● Take nonsteroidal anti-inflammatory medications. If you need additional pain relief, take over-the-counter NSAIDs, such as aspirin or ibuprofen. Talk to your doctor before taking these medicines.
After the pain and swelling are diminished, your doctor may recommend physical therapy to restore your knee’s strength and range of motion. A brace may be necessary for extra support and pain relief. While surgery is not usually needed, it may be recommended if your cartilage is damaged or if your kneecap needs to be realigned.
Meet the specialists
Michael F. Blum, M.D.
Michael F. Blum, M.D., completed his undergraduate studies at the University of Alabama at Birmingham in 1985. He graduated medical school at the University of Alabama School of Medicine in Birmingham in 1989 and completed an Orthopaedic Surgery Residency in 1995. Dr. Blum began his orthopaedic practice in Alexander City, Alabama, and relocated to Birmingham to become one of the founding owners of Southlake Orthopaedics Sports Medicine and Spine Center. Dr. Blum’s practice has a special emphasis on sports medicine and joint replacement/reconstruction.
George Robert Booker, M.D.
George Robert Booker, M.D. completed his undergraduate studies at Auburn University in 2001 where he graduated magna cum laude with a major in Microbiology. He completed medical school at the University of Alabama School of Medicine in Birmingham, Alabama in 2005 and completed an orthopaedic surgery residency in 2010 at the University of Mississippi Medical Center in Jackson, Mississippi. Dr. Booker began in his practice at Southlake Orthopaedics Sports Medicine and Spine Center in 2010. He completed his board certification process in July of 2012 and is a current diplomate of the American Board of Orthopedic Surgeons.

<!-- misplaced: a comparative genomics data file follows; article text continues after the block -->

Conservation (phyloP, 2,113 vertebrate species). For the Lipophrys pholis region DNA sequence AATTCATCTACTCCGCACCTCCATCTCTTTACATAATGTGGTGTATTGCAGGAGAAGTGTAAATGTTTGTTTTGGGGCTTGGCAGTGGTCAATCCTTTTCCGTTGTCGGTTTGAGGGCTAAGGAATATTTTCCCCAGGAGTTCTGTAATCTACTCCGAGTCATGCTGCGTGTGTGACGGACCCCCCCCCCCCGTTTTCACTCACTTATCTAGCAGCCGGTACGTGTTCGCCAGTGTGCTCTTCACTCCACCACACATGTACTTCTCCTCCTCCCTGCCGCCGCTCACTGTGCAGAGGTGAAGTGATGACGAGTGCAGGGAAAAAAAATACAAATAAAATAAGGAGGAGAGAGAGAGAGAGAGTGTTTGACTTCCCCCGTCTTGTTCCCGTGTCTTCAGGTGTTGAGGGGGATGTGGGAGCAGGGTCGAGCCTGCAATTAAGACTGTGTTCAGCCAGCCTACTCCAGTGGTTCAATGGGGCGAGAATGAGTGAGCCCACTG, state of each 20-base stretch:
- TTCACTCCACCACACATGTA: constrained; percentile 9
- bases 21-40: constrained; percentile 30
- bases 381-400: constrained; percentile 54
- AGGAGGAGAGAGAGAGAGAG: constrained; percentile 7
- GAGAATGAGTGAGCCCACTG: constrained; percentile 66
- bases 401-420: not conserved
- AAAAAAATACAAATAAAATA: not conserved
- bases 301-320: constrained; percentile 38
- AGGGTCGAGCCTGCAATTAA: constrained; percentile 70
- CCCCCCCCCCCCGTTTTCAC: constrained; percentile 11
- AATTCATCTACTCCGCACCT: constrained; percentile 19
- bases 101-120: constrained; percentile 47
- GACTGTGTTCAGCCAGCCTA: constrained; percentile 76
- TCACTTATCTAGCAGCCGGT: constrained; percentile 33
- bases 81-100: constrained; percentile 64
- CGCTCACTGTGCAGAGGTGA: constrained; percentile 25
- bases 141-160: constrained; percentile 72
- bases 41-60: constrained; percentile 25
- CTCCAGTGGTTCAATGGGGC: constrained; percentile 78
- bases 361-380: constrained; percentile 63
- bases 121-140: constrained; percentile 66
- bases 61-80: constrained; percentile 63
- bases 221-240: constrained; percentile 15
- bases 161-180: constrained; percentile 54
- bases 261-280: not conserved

While in medical school, Dr. Booker assisted Dr. Bill Bryant in providing orthopaedic care for Hoover High School athletics. Since 2005 he has provided orthopaedic coverage for professional rodeos in conjunction with Justin Sports Medicine.
Dr. Booker’s practice includes evaluation and treatment of musculoskeletal problems including adult and pediatric fractures, joint reconstruction/replacement, sports medicine, and arthroscopy, hand surgery, and surgery of the foot and ankle.
Michael T. Ellerbusch, M.D.
Dr. Ellerbusch received his bachelor’s degree in Biology Pre-Medicine and Chemistry from Murray State University in Murray, Kentucky. While there, he was named a USA Today Academic All-American. He also received the Outstanding Senior Man Award and served as the commencement speaker at the graduation ceremony. He attended medical school at Southern Illinois University School of Medicine in Springfield, Illinois, where he graduated with high honors.